Looking back 10 years, there has seldom been one that did not contain numerous predictions about the demise of smaller dealerships and the onward march of the big battalions. In the early Nineties, this view was supported by statistics.
Dealer numbers fell dramatically. Some failed. Some were taken over. This trend continued with larger groups either taking over the more vulnerable, or paying significant premiums to buy success.
The result was a clear trend. The large got larger. Although the total turnover of AM100 groups also rose, the total accounted for by the top 20 got larger quicker.
Close examination of profit trends would have shown profitable groups across the board, but not a clear advantage for the larger groups.
The lesson from other industries was plain. This trend should continue. Scale brought cost savings and thus an improvement in overall margin. Even greater scale was needed to have some influence with suppliers.
And the trend did continue, as far as turnover was concerned. But improved returns from scale proved elusive.
The idea that size meant power was always a pipe dream, while Block Exemption lasted. If scale returns are a real possibility, you would think that someone would be able to show the way that others could follow. You might say that Reg Vardy has shown that way. But it does not seem that many can follow. In order to preserve some level of performance it seems to be necessary to constantly trade portfolios, losing the bad and gaining or hanging on to the good. Much as an investment manager would with a stock portfolio.
But while the better portfolio managers grow both the portfolio and its performance, the opposite seems to be true in the motor industry.
Analysis of the proportion of the total AM100 turnover controlled by the top 20, 30, 40 and 50 groups reveals the decline is small. However, it is clear the proportion controlled by each of these groups has fallen over the past three years.
By itself this would not necessarily be significant. But this is taking place against a background of further consolidation pressure. Where the major players have had some time to digest previous acquisitions and have learnt how to do it more effectively and where there is an overriding need to generate higher returns. In this context any decline becomes highly significant.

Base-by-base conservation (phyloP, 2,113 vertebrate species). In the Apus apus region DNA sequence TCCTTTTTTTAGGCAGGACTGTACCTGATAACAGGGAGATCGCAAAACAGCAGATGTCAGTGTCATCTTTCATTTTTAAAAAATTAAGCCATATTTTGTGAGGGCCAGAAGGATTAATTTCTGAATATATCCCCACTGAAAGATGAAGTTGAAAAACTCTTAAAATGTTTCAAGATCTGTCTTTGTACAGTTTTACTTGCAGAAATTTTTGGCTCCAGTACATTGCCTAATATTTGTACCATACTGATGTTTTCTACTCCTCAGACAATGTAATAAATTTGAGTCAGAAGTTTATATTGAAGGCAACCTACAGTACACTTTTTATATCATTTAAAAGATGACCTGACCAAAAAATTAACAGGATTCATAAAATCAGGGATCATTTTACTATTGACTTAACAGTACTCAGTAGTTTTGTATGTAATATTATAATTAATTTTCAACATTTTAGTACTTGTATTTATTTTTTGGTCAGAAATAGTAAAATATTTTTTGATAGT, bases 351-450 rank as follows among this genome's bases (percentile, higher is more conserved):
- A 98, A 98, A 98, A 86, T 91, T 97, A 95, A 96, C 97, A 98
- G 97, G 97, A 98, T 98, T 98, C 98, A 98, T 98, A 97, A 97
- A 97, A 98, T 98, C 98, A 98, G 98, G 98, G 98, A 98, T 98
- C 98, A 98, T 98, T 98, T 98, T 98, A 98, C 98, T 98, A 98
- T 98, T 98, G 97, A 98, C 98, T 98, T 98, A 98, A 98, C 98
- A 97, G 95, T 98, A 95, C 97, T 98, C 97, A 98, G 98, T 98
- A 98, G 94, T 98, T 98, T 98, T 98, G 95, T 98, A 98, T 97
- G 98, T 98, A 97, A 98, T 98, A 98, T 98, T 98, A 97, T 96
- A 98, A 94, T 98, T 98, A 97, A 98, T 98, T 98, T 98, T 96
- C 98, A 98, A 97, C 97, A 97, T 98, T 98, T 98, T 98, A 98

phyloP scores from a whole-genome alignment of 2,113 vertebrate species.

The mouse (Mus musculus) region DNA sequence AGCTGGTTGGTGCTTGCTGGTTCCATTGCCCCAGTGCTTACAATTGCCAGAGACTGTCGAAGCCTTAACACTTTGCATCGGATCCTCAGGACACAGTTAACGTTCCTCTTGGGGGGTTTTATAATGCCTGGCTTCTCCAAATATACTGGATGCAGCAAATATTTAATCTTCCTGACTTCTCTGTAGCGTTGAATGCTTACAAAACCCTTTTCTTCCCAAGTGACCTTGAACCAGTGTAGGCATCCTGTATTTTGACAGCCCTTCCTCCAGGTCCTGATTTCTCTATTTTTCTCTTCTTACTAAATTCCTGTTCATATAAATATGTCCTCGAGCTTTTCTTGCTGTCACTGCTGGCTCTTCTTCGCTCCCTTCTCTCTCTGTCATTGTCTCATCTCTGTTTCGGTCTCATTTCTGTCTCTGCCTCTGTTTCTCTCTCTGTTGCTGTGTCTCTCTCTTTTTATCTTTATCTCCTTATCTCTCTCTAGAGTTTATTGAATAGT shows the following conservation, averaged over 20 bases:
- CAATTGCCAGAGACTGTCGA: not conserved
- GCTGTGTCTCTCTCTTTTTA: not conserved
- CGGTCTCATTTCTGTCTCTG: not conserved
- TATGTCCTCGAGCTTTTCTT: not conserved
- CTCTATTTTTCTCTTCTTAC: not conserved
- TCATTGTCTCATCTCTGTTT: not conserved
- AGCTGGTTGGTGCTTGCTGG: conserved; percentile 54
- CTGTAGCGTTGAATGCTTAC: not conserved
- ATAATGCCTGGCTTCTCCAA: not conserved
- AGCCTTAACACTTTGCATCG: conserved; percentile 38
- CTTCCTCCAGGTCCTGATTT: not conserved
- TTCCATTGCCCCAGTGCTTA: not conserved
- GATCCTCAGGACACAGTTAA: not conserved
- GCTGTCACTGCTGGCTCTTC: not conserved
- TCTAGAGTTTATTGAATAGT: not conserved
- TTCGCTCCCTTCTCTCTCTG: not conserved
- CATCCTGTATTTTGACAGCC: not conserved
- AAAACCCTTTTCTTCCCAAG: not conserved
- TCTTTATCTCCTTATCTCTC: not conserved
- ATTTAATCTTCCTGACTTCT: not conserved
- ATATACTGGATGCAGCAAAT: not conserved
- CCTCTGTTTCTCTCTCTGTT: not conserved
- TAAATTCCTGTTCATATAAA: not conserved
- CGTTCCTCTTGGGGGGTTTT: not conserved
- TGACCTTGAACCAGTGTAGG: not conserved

One factor must be that acquisitions have become hard to come by. But this only adds to the argument that size is not the principle criterion for success in the industry. Now take profitability. The number of the largest groups achieving top 10 ranking in return on sales has fallen.
Even more telling, so have the number achieving celebrity for the efficiency with which they use their capital. This measure should be a happy hunting ground for the majors. They can access cheaper capital, in theory. They can afford the people and the systems to control it. They have the scale to achieve what buying efficiencies are available. And, perish the thought, greater scope for creative accounting.
To predict the decline and fall of the larger groups would be as selective and short sighted as previous predictions of the demise of the smaller groups. There are different needs and different opportunities in the various segments of this marketplace. There is no one-size fits all. There is also a pressing need for investment in systems and new technologies. It is difficult to see how smaller groups can compete. But it must be in the interest of manufacturers to see to it that they can. It is clear from the AM100 analysis that there is a large proportion of the buying public that has a preference for the regional specialist.
Their results show it.